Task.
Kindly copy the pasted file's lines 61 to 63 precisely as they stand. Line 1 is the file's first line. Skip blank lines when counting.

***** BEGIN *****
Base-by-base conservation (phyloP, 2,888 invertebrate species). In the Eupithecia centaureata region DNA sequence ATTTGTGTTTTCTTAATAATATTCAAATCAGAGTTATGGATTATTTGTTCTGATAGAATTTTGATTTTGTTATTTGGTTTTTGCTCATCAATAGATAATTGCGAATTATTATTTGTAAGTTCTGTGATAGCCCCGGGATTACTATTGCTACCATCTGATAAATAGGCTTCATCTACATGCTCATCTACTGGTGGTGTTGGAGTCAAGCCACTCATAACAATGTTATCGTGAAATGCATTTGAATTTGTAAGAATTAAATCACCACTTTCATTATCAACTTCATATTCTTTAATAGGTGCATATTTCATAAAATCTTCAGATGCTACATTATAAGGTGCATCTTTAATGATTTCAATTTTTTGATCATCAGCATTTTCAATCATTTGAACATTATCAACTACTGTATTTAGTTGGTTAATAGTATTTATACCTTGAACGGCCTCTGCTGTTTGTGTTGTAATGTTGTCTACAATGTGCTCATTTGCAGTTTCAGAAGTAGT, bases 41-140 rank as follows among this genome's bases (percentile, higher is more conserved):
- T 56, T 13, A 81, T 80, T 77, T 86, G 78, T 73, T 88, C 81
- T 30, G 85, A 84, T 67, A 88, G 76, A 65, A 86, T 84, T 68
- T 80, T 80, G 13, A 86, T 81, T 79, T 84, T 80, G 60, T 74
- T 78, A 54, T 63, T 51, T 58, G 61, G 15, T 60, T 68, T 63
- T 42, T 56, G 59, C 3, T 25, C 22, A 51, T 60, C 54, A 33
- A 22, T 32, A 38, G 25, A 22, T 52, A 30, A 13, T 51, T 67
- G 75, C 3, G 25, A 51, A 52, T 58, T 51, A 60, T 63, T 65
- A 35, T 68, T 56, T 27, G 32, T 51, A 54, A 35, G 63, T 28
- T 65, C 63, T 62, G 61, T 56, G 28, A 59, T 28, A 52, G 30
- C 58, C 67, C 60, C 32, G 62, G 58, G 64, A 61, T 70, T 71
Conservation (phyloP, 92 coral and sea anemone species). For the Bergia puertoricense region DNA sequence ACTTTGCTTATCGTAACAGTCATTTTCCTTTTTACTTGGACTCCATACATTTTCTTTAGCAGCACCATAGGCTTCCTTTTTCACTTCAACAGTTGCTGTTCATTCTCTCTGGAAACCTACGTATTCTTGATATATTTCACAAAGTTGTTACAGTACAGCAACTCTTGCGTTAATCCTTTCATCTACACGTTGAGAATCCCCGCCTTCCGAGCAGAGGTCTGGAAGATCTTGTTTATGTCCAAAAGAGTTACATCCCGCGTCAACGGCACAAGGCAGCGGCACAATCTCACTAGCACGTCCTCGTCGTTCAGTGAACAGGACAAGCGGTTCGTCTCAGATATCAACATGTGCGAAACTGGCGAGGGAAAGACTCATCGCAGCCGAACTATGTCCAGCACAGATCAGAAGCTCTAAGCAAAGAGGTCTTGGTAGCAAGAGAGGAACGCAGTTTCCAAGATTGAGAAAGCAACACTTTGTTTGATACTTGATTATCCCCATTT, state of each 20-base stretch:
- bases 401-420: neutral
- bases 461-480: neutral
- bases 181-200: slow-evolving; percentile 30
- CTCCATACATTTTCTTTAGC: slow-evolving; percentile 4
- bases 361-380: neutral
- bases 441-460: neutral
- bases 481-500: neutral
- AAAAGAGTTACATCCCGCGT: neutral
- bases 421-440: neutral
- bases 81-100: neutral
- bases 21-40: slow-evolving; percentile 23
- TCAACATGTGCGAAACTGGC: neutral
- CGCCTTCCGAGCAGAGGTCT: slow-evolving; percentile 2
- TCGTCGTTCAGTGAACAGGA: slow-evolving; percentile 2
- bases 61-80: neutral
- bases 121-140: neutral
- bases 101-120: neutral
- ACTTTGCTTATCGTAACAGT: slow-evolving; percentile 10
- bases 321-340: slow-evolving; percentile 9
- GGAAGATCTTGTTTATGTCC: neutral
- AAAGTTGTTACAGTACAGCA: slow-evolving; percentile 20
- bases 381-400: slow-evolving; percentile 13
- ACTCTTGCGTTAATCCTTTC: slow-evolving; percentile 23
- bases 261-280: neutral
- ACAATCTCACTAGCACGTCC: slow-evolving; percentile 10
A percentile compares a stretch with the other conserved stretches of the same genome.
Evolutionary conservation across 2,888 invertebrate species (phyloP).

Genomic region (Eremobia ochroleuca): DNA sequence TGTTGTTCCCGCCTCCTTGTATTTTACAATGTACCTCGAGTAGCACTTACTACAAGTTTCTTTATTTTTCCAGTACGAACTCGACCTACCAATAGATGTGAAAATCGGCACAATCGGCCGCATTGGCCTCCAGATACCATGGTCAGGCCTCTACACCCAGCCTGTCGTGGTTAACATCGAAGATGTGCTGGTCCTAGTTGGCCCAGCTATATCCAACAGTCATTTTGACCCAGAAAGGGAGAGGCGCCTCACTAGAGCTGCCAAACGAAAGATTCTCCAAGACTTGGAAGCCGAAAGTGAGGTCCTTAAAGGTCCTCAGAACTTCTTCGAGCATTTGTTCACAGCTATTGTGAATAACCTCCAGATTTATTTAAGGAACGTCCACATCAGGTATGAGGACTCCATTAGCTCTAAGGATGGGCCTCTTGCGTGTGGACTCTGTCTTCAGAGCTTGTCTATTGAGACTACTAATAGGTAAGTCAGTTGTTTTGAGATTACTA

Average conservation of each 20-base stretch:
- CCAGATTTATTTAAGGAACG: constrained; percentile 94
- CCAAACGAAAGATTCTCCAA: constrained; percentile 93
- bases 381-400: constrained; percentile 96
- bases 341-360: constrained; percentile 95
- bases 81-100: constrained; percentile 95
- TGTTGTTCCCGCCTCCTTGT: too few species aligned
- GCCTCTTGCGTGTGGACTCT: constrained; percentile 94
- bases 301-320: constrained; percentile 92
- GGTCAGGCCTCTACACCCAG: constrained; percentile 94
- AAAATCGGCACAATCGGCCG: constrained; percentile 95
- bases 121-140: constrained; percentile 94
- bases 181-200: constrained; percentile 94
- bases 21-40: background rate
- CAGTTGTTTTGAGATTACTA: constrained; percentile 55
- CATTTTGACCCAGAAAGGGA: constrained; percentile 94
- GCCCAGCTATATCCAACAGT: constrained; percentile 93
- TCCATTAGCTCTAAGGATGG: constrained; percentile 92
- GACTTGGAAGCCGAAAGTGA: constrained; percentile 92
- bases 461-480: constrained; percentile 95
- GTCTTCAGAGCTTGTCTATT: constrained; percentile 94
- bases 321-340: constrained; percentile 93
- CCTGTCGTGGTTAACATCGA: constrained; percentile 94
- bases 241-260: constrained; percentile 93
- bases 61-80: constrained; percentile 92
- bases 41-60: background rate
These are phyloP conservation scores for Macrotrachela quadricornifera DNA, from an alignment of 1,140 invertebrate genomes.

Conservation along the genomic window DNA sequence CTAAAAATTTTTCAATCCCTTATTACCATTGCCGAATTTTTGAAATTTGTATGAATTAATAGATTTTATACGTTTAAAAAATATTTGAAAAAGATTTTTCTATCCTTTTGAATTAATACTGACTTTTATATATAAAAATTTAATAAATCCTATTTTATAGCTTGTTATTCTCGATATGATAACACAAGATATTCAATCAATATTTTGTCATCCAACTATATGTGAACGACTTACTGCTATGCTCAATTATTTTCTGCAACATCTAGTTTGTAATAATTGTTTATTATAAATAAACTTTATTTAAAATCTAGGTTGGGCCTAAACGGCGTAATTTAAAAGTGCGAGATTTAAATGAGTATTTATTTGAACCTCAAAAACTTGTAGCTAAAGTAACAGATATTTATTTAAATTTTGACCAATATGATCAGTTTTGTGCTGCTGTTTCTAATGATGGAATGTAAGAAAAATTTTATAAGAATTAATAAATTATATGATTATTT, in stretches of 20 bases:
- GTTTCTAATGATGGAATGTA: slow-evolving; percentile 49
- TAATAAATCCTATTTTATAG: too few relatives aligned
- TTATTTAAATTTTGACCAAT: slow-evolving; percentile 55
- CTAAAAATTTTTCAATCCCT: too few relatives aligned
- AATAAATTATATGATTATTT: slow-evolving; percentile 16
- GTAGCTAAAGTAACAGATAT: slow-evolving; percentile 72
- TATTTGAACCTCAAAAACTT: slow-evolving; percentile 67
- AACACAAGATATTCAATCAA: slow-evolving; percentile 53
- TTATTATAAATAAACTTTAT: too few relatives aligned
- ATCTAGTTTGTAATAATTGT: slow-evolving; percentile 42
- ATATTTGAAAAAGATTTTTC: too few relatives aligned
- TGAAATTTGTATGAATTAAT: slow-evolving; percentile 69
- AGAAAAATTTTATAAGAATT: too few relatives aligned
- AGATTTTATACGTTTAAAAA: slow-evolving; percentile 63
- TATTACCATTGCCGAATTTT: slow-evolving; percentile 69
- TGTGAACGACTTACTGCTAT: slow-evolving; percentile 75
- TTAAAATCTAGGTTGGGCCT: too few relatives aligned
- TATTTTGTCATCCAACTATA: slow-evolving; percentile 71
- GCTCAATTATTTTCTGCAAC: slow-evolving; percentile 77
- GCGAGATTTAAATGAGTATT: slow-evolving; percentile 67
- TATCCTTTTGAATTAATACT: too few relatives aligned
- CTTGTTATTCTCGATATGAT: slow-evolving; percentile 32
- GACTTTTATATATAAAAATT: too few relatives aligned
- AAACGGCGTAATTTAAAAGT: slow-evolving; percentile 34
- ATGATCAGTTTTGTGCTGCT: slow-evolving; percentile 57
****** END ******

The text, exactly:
- GTCTTCAGAGCTTGTCTATT: constrained; percentile 94
- bases 321-340: constrained; percentile 93
- CCTGTCGTGGTTAACATCGA: constrained; percentile 94